Colorado Springs Airport hangar for an event with single prop planes out front.
August 2018 Aviation Facilities Management Past Issues

The Colorado Springs Airport – Commercial service and more

The Colorado Springs Airport

Commercial service and more


Business View Magazine interviews Greg Phillips, Director of Aviation at the Colorado Springs Airport, as part of our series on best practices of regional airports in the U.S.

The Colorado Springs Airport is a city-owned, civil-military airport, six miles southeast of Colorado Springs, in El Paso County. The facility first opened in 1927, on two gravel runways; in the late 1930s, its first scheduled airline flight went from El Paso, Texas, through Pueblo, Colorado Springs, to Denver, and back.

The Colorado Springs Airport’s first municipal terminal was built in 1942 – the same year the airfield was taken over by the War Services Administration to train pilots to fly P-38s and other military aircraft. When World War II ended, the Airport reverted back to the City of Colorado Springs control, except for the north end of the property, which became Peterson Air Force Base in 1948.

After sharing facilities with the military for a quarter century, the City of Colorado Springs built a new terminal in 1966, which was further expanded several times over the next two decades. In 1991, the voters of Colorado Springs approved a bond issue for the construction of a brand new terminal to replace the crowded, outdated one. More than 50,000 citizens turned out for the 1994 grand opening of the Airport’s existing three-level, 280,000-square-foot structure, which came in at a cost $140 million.

The Colorado Springs Airport has three, 150-foot wide runways, with one at 13,501 feet long, making it one of the longest in the state. Last year, the Airport had 135,178 aircraft operations, an average of 370 per day; 48 percent of those operations were general aviation, 31 percent were military, 11 percent were scheduled commercial, and 10 percent were air taxi. As of April, 2018, there were 231 aircraft based at the Airport: 151 single-engine, 25 multi-engine, 25 jet, 4 helicopter, and 26 military.

The Colorado Springs Airport is owned by the City of Colorado Springs and, as an “enterprise fund,” receives no appropriations from it. “We live and die on the revenues we make,” says Greg Phillips, Director of Aviation. “We’re always looking at ways we can increase our revenue because the money we spend to operate and improve the Airport comes from the revenue we make. We don’t take a dime in general fund taxes.”

While the Colorado Springs Airport has several different revenue streams – corporate and general aviation; the Peterson Air Force Base, which is its largest tenant; and 900-acre non-aeronautical business park – Colorado Springs is mostly known for its commercial service. Carriers serving the Airport over the years included such long-forgotten names as Wyoming Air Express Service, Pikes Peak Air Service, and Western Air Service.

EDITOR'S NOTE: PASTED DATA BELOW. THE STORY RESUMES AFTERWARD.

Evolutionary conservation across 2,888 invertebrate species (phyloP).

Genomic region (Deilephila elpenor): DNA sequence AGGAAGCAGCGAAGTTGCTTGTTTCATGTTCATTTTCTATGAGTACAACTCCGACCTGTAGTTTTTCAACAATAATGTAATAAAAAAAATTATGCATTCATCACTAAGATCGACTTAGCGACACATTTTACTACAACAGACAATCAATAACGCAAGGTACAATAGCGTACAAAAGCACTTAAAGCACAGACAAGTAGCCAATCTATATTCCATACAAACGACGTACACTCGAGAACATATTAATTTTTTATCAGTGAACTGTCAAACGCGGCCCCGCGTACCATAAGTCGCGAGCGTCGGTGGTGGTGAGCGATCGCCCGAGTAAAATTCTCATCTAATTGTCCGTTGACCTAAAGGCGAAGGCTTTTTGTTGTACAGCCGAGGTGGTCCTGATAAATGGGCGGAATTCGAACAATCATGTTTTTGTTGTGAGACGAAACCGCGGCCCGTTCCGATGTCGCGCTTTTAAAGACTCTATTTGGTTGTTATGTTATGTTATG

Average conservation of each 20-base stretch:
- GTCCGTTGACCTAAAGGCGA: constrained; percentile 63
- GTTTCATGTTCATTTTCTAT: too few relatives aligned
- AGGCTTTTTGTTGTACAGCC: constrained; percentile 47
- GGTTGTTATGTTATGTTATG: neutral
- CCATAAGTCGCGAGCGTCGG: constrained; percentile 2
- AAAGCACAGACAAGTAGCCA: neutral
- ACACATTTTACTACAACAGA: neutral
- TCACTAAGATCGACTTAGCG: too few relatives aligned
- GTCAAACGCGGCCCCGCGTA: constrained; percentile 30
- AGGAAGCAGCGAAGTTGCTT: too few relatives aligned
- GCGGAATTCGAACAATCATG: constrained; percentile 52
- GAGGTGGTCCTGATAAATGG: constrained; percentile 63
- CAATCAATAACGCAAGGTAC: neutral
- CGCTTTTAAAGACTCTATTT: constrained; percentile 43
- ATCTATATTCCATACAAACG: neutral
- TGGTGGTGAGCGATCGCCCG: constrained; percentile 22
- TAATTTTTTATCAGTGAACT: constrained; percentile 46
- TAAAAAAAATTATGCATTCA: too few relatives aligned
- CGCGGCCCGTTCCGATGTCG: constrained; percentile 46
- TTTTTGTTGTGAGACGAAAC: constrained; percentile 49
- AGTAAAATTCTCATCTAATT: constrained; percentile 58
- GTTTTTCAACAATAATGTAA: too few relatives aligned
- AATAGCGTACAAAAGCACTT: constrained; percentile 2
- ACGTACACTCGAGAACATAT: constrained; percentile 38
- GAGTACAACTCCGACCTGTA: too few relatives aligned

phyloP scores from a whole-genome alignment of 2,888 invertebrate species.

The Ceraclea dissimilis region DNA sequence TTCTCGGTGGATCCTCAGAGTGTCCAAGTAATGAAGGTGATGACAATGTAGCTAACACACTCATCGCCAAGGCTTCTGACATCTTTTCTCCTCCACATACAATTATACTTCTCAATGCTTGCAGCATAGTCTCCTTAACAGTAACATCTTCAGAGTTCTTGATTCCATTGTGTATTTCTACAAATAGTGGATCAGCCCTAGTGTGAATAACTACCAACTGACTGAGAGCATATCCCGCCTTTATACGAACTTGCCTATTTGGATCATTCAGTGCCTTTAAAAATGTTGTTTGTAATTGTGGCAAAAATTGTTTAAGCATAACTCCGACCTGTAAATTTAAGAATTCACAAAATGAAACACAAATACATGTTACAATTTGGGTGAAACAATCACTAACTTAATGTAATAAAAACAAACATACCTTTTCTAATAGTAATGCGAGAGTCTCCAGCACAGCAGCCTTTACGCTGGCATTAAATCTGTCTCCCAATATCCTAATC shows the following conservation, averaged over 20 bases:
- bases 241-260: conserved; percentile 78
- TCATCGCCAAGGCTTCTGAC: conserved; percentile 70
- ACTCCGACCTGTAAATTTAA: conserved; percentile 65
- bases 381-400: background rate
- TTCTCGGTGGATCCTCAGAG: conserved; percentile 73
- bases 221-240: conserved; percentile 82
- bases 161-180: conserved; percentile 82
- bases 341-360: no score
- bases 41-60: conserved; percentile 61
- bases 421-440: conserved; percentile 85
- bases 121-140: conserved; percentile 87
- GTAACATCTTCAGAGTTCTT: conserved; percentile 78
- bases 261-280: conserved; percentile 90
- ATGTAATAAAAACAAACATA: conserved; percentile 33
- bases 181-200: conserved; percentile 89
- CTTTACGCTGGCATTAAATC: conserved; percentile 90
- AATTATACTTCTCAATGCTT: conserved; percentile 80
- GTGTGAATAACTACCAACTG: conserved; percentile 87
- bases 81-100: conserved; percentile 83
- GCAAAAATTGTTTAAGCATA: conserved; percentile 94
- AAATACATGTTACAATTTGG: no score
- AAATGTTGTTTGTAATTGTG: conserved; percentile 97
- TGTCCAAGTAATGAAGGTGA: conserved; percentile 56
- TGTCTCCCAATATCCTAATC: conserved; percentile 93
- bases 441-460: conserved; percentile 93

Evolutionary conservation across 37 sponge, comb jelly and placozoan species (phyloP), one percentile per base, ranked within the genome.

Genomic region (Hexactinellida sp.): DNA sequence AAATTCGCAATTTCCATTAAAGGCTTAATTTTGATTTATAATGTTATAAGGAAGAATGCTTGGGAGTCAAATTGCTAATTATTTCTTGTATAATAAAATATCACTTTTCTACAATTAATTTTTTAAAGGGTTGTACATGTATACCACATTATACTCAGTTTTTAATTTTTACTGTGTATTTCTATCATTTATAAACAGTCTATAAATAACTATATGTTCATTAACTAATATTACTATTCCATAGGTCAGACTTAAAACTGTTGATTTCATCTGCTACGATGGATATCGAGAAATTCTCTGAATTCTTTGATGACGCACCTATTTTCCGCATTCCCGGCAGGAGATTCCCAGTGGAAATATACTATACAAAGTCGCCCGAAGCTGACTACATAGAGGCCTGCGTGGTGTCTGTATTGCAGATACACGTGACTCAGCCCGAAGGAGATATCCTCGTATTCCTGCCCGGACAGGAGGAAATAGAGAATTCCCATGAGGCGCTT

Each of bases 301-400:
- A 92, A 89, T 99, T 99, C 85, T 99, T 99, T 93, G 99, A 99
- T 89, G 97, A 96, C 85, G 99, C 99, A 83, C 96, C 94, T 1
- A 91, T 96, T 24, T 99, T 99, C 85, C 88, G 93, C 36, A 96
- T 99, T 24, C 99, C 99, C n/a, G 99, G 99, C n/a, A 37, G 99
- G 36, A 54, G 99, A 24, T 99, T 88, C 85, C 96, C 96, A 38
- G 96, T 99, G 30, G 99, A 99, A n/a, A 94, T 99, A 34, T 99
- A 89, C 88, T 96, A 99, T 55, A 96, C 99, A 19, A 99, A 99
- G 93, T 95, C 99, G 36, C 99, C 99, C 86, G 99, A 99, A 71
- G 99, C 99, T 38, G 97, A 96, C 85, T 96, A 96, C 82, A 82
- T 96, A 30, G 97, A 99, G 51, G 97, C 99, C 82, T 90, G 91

In the mid-1990s, the Colorado Springs Airport was served by Western Pacific. “Around here, they called it WestPac,” says Phillips. “It was one of the first low-cost, innovative carriers. It was famous for the paint schemes and livery it had on different aircraft and it was flying to 35 different destinations. They also offered what they called ‘mystery flights.’ They were something like, $37. You’d show up with your bag and they’d tell you that you were going to a warm place or a cold place and you’d get on the airplane. They had flights like that – fun, unique, interesting. Unfortunately, the financial model didn’t work and after three years, they ended up moving to Denver (International Airport), and that’s where they went bankrupt.”

According to Phillips, WestPac’s failed “great experiment” was the beginning of a long slide downward for the Colorado Springs Airport. Things began to look up in 2012, when Frontier Airlines, another low-cost carrier, attempted to build a major presence at Colorado Springs, with new, nonstop service to a number of U.S destinations, in addition to its daily flights to its Denver hub. Within a year, however, Frontier discontinued all of its service, citing poor performance on both its old and new routes. “2015 marked the nadir of commercial service,” Phillips remarks. “Our low point in ’15 was 595,000 enplanements.”

Luckily, Frontier returned in 2016 with nonstop service to Las Vegas, Phoenix, and Orlando. In 2017, it announced seven new seasonal destinations: Chicago, Los Angeles, San Francisco, San Diego, Washington D.C., Ft. Myers, and Tampa. And the long slide was finally over. “In 2016, we saw 10.6 percent total growth,” Phillips reports. “In 2017, we saw 29.5 percent growth, marking the largest percentage growth of any of the top 150 airports in the country. We’re up almost another 20 percent, so far, for 2018, and we’re projecting about 950,000 enplanements for the year. So, we’ve seen a ton of growth, again, this year.” In addition to Frontier, Colorado Springs is also served by American, Delta, and United Airlines.